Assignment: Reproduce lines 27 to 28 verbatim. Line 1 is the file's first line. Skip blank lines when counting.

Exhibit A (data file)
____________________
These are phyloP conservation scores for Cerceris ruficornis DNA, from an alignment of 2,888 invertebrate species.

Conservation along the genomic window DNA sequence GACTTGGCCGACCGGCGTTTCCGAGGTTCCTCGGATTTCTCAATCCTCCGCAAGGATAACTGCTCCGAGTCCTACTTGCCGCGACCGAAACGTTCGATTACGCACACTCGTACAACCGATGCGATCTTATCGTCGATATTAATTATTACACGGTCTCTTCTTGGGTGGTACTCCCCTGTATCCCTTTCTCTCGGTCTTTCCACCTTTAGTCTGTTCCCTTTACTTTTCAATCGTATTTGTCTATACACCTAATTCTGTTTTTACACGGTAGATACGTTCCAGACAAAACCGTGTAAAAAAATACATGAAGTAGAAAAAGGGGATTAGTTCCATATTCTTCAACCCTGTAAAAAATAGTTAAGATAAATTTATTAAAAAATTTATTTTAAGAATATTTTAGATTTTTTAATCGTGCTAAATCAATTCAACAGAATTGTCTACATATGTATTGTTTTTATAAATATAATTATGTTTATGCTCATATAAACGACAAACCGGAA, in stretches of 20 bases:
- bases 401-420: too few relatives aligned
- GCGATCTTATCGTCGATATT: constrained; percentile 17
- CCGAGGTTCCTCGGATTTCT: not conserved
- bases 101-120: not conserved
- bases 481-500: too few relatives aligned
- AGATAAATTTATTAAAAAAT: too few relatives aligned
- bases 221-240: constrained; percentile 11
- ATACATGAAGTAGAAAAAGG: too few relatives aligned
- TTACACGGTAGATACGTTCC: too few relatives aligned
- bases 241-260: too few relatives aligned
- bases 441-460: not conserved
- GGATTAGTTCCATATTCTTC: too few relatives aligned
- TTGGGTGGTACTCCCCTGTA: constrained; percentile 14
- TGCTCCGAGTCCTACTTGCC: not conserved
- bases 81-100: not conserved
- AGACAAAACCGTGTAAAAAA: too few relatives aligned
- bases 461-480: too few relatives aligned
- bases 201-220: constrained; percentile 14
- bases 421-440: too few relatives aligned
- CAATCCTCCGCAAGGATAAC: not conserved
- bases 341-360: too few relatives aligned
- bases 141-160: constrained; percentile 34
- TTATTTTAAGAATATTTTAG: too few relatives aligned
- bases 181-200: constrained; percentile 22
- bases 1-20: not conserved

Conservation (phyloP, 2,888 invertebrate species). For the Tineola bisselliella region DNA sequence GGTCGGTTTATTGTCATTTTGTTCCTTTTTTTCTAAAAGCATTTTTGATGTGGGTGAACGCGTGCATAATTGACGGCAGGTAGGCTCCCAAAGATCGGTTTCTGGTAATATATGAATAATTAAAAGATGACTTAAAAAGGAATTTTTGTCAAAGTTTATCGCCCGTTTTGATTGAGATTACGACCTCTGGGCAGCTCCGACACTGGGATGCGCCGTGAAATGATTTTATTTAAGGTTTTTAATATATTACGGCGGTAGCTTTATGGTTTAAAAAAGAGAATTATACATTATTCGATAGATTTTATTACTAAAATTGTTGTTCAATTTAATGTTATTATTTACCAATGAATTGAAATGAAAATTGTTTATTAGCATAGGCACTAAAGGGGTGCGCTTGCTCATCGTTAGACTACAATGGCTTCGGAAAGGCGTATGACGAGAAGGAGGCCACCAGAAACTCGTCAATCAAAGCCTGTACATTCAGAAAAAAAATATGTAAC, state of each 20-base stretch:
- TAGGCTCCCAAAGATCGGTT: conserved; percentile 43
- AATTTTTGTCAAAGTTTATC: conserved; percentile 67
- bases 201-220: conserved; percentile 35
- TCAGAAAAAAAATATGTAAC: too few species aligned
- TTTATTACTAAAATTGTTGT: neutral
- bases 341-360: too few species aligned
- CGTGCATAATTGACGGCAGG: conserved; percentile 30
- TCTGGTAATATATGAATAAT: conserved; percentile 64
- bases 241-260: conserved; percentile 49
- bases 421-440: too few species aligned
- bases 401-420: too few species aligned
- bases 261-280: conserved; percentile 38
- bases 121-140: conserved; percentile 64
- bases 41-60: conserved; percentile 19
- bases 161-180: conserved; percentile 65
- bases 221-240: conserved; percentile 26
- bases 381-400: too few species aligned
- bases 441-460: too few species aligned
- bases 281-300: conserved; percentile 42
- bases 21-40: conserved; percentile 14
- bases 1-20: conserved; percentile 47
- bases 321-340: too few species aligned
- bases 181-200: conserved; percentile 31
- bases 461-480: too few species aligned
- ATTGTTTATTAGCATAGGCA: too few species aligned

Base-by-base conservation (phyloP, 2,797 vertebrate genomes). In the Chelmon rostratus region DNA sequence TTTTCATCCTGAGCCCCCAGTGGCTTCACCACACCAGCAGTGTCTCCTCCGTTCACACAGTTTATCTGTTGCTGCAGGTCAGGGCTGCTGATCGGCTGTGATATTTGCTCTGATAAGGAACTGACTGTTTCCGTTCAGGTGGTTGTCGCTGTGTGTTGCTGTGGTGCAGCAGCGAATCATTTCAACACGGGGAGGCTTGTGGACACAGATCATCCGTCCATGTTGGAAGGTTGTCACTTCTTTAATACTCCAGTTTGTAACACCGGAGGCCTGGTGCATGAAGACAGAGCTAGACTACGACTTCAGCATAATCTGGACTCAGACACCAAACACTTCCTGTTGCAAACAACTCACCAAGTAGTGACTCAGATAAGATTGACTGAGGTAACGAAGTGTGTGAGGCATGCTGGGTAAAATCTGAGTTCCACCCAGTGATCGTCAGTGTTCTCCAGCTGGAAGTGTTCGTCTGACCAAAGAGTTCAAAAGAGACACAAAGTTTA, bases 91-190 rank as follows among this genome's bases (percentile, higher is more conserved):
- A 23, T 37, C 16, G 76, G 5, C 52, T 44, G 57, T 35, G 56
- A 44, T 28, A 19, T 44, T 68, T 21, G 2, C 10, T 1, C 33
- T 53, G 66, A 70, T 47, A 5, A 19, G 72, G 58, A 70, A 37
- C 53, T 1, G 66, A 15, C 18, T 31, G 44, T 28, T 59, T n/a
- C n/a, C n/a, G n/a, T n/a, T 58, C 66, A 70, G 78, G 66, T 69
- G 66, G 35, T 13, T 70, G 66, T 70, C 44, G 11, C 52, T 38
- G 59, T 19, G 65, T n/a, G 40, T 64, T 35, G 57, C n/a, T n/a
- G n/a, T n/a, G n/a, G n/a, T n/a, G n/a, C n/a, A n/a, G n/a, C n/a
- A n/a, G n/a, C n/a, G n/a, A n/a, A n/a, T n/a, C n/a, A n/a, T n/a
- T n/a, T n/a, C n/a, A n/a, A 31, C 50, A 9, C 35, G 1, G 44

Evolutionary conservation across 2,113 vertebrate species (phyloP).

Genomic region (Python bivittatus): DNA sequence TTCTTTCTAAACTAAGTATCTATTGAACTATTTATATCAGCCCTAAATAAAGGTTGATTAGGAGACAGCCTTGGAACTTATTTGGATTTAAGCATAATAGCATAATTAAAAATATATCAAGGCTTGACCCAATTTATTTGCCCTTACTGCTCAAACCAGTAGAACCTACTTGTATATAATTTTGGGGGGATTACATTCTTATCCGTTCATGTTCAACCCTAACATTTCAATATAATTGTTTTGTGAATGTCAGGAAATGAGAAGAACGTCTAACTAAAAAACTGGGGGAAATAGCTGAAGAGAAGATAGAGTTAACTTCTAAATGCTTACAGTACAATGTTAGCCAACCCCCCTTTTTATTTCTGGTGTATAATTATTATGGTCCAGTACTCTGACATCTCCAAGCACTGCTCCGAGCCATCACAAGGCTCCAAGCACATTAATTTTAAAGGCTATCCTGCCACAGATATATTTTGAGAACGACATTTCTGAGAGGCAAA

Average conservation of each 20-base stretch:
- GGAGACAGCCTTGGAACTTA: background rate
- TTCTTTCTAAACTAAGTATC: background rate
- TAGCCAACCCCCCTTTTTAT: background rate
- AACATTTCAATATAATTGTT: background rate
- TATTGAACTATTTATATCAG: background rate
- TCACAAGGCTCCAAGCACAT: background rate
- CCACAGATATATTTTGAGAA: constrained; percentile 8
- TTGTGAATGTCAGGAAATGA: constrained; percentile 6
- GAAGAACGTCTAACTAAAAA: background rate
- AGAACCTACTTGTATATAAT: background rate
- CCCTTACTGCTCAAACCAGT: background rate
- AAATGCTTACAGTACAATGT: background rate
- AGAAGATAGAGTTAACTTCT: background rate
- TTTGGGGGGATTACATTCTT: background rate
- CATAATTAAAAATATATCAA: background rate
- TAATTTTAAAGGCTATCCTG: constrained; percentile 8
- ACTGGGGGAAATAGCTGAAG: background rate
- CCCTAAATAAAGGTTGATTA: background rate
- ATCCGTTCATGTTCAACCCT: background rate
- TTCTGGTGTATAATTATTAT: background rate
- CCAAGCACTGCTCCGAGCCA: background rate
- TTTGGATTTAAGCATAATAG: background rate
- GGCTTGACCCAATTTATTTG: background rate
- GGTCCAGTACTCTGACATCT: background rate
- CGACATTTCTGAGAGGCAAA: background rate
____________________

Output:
- bases 1-20: not conserved

Conservation (phyloP, 2,888 invertebrate species). For the Tineola bisselliella region DNA sequence GGTCGGTTTATTGTCATTTTGTTCCTTTTTTTCTAAAAGCATTTTTGATGTGGGTGAACGCGTGCATAATTGACGGCAGGTAGGCTCCCAAAGATCGGTTTCTGGTAATATATGAATAATTAAAAGATGACTTAAAAAGGAATTTTTGTCAAAGTTTATCGCCCGTTTTGATTGAGATTACGACCTCTGGGCAGCTCCGACACTGGGATGCGCCGTGAAATGATTTTATTTAAGGTTTTTAATATATTACGGCGGTAGCTTTATGGTTTAAAAAAGAGAATTATACATTATTCGATAGATTTTATTACTAAAATTGTTGTTCAATTTAATGTTATTATTTACCAATGAATTGAAATGAAAATTGTTTATTAGCATAGGCACTAAAGGGGTGCGCTTGCTCATCGTTAGACTACAATGGCTTCGGAAAGGCGTATGACGAGAAGGAGGCCACCAGAAACTCGTCAATCAAAGCCTGTACATTCAGAAAAAAAATATGTAAC, state of each 20-base stretch: